5-7 Eccleston Street

The tallest part of this row was probably built around 1820-1830 when it was the White Horse pub. By the 1890s only the white part of the tallest building was used the pub. The yellow rendered bit that is now Waterfield’s was converted to a shop before 1890.

The fortunes of the White Horse probably declined with coaching. Although it still had a market practically on its doorstep, by 1891 the White Horse occupied only no.7 Eccleston Street and no.9 was a separate shop. By 1901 the White Horse had closed its doors for the last time and the ground floor was converted to a shop.

The buildings and backstreets around 5-11 Eccleston Street were cleared in the mid-twentieth century, between the late 1930s and 1960, by Prescot Urban District Council. With nos. 1 and 3 Eccleston Street being torn down, no.5 became the new end building in the street, but it appears to have been substantially rebuilt around this time, which is understandable given the amount of demolition that occurred around it. Further remodelling, including restoration works, took place to nos. 5-9 in the early 1980s, which is when many of the sash windows were reinstated. It was around this time that the shops at no.5 and no.7 were knocked through into a large single unit, and the shopfronts replaced with the existing very plain ones.

That’s as much as I know about the building for now, we’ll know more about the building as the project develops – it’s an important relic of both Prescot as a market town and the coaching era. With careful repair and restoration and bringing life back to the building, its fortunes will have what is probably the biggest boost since it was built almost 200 years ago.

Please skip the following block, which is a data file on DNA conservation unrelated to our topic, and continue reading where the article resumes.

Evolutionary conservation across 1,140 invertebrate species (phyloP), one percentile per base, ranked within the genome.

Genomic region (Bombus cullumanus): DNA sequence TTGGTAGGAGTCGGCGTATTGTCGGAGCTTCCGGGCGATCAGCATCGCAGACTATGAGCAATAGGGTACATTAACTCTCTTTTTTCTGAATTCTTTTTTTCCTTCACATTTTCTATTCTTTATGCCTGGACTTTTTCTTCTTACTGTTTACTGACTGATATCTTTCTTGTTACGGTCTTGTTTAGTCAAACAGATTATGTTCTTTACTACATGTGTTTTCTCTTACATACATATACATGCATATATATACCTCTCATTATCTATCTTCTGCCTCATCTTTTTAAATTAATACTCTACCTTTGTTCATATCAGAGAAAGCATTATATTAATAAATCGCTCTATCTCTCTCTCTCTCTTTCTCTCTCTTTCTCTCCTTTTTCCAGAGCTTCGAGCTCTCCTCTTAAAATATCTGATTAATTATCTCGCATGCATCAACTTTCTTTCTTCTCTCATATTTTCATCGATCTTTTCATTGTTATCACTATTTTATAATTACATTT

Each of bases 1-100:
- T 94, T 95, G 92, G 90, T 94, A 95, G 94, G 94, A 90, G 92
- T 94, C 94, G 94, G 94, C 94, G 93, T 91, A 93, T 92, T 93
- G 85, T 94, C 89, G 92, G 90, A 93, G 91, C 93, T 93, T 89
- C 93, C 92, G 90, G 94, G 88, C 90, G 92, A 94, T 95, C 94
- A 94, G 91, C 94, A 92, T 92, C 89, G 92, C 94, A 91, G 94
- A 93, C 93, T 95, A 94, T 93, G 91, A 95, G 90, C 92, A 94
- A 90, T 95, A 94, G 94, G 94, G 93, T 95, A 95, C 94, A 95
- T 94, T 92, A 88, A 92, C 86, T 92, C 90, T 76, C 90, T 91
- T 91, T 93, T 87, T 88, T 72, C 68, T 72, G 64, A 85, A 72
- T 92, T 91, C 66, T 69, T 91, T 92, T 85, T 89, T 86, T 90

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Help shape the heritage initiative by taking part in consultations, or celebrate Prescot's history at events taking place throughout the project. Schools and colleges can also get hands-on with the past through activities and workshops for groups.

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Historic buildings need people with the right knowledge to look after them. The THI will give people in and entering the local construction industry the opportunity to gain new skills and experience.

The THI will also help people find out more about careers in heritage.

Get in touch

Keep up-to-date by following us on twitter or find out more at 'Space to Create', the THI information centre on Eccleston Street.

You can also contact Owen Barton, THI Officer, by phone on 0151 443 2757 or by emailing

Apply for grants

Owners of certain buildings in the Prescot Conservation Area can apply for grants to repair, restore and re-use their property.

Eligible properties are marked in red and orange.

Read the guide to applying for grants (PDF) and eligibility criteria (PDF) documents for detailed information about grants.

Conservation area appraisals

The conservation area appraisal (PDF) is a detailed assessment of Prescot's most historic areas.

The appraisal appendices (PDF) contain more detailed information and the management plan (PDF) outlines how the area will be managed.